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Duckworth, Krishnamoorthi debate their differences, or lack thereof

Democrats running for Congress in Chicago's northwest suburbs found very little to disagree about during a debate Wednesday at WTTW public television.

MORE ON THIS RACE: Discussion on Thursday's Afternoon Shift with Steve Edwards

WATCH THE DEBATE: Posted at WTTW's Chicago Tonight

Voters in Illinois' 8th Congressional District Democratic primary had better not be counting on policy differences to help make up their minds. Take, for instance, Iran. Are sanctions working?

"I think they are working," candidate Raja Krishnamoorthi said.

"I think the sanctions have worked significantly," Tammy Duckworth said in her reply.

And what about other options for Iran?

"I do agree with the president that all options should be on the table," Duckworth said, agreeing not just with Mr. Obama, but also Krishnamoorthi.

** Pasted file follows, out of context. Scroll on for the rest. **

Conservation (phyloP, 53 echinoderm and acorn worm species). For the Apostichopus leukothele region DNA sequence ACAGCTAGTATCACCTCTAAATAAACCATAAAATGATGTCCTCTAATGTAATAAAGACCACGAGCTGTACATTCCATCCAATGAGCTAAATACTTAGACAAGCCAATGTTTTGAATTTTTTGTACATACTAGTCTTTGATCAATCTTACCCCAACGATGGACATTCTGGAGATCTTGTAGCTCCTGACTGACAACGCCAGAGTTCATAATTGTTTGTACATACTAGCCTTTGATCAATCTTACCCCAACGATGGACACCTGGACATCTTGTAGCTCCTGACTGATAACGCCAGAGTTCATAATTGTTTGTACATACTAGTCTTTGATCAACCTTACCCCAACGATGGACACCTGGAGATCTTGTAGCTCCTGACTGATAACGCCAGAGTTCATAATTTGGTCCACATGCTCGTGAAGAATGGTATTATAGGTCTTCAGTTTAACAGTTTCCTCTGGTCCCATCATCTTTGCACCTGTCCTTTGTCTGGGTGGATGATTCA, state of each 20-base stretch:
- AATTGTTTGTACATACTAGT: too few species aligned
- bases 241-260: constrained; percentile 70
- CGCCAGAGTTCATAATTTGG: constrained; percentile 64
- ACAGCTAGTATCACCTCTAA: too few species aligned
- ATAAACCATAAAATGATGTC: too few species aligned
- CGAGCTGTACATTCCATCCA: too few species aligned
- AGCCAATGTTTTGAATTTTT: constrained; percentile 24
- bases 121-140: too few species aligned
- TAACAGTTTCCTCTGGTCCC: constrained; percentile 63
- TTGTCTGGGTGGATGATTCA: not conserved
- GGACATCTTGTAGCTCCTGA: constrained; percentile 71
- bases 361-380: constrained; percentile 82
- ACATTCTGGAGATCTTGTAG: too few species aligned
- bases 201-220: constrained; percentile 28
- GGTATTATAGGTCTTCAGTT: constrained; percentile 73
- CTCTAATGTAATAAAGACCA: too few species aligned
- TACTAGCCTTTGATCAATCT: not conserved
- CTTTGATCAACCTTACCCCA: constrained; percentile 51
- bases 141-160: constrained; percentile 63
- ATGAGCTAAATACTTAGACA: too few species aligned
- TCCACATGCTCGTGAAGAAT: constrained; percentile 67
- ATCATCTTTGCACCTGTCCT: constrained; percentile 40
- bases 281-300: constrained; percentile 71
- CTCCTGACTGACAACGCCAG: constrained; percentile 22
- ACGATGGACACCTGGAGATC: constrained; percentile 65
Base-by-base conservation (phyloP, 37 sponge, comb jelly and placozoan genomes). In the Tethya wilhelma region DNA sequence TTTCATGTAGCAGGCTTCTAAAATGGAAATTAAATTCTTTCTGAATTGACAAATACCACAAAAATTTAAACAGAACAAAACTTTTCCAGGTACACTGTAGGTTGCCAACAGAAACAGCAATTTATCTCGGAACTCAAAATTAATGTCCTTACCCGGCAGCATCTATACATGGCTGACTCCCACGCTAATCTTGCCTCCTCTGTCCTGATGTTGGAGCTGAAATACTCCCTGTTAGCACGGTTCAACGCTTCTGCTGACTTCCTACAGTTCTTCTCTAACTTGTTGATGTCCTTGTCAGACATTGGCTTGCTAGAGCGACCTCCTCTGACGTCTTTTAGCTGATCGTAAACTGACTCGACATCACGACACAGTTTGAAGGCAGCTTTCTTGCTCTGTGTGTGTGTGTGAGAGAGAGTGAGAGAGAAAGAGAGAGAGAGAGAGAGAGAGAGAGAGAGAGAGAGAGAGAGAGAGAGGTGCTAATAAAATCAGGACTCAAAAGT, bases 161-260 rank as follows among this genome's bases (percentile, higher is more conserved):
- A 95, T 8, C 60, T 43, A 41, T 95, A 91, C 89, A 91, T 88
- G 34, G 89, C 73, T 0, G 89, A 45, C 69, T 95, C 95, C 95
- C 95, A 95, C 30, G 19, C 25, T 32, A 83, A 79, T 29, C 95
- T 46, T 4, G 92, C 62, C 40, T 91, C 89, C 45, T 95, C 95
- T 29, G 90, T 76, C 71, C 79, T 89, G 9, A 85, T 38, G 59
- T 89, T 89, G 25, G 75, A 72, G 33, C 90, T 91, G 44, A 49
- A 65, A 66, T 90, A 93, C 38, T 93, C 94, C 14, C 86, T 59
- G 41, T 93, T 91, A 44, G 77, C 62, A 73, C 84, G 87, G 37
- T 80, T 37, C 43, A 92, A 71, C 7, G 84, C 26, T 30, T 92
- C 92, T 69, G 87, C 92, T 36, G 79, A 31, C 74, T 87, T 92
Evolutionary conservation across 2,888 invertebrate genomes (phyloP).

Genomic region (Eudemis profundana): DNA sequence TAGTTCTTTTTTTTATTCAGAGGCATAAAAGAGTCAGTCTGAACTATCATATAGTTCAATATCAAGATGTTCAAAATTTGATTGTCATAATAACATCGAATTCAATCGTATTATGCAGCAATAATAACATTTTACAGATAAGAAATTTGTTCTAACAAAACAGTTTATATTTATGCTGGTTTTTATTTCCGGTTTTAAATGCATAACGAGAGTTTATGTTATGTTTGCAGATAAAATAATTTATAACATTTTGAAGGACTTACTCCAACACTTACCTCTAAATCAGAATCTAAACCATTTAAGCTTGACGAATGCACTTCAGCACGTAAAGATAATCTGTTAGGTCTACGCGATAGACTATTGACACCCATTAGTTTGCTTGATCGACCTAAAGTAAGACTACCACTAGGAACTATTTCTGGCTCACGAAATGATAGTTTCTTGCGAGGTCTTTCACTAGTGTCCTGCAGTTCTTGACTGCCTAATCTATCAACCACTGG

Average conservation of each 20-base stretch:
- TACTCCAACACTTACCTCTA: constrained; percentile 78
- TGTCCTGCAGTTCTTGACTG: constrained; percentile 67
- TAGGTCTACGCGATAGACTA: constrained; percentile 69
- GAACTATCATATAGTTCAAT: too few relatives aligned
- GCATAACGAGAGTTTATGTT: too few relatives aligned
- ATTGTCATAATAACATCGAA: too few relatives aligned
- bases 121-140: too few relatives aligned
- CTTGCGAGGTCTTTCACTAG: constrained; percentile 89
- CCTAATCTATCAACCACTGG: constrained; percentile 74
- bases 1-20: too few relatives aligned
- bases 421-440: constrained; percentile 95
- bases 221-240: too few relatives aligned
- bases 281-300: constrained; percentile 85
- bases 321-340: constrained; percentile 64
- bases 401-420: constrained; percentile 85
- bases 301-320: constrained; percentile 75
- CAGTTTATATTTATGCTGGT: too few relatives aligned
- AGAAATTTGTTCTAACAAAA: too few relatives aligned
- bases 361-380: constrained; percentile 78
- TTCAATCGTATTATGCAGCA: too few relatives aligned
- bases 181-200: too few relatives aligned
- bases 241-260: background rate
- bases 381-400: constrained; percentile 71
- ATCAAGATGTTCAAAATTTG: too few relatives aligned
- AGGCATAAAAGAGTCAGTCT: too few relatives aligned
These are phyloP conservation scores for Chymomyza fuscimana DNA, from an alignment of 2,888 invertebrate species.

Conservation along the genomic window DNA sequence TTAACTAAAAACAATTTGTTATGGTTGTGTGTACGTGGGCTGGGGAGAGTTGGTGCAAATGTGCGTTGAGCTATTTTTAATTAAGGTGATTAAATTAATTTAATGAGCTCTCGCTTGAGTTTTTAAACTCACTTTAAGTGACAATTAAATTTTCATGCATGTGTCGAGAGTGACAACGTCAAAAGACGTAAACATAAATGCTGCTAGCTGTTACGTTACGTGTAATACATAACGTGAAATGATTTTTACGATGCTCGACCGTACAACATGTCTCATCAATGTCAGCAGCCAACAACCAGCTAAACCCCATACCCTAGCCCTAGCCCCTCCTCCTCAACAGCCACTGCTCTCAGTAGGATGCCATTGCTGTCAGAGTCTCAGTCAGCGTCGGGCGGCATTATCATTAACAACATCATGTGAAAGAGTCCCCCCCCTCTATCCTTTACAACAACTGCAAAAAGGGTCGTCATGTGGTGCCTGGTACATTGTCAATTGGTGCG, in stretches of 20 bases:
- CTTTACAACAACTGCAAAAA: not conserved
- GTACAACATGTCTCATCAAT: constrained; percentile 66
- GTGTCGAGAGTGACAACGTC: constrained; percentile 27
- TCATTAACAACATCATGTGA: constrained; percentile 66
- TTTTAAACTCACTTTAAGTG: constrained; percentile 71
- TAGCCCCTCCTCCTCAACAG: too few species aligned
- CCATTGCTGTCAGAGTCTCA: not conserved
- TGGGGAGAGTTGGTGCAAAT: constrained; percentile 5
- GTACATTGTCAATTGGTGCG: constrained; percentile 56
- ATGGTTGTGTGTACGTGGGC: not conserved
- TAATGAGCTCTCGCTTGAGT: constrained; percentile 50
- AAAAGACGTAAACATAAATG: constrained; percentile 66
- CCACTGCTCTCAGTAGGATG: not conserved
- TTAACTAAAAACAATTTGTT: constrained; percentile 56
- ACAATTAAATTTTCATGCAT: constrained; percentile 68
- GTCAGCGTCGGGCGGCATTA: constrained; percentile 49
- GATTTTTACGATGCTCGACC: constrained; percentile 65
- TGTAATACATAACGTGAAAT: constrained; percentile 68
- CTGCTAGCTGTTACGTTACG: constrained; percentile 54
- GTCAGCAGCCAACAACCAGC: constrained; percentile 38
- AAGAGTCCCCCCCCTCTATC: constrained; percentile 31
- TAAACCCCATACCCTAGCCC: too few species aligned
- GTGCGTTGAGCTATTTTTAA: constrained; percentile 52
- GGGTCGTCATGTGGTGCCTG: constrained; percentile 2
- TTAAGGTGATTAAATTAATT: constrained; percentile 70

"Obviously all options are on the table," Krishnamoorthi said.

Both said the big difference in the race is experience. Duckworth is a former government official and injured Iraq war veteran. Kroshnamoorthi is a former government official who now runs a small business.

The only other rift at the debate was about their differing (or not really differering, depending on who's talking) economic plans.

Krishnamoorthi didn't complain about anything in Duckworth's proposal. He just said it's too short.

"The question before voters here is: do you want substance or do you want soundbites?" he said.

By our count, Krishnamoorthi's "Renewing Prosperity" plan has about 6,800 words, not counting the title page or table of contents. Duckworth's "Getting American Back to Work" plan has roughly 1,400.

"I think that [criticism] was silly," Duckworth told reporters after the debate.

Duckworth said the plans are essentially the same, but her experience "at the state level, at the federal level is going to be the one where I can actually execute the items in the plan."

Both proposals talk of the debt, taxes, infrastructure and education spending. Krishnamoorthi's goes broader, touching on the housing crisis and Social Security.

The winner of the March 20th primary faces freshman U.S. Rep. Joe Walsh in November. Walsh is running unopposed in the Republican primary.

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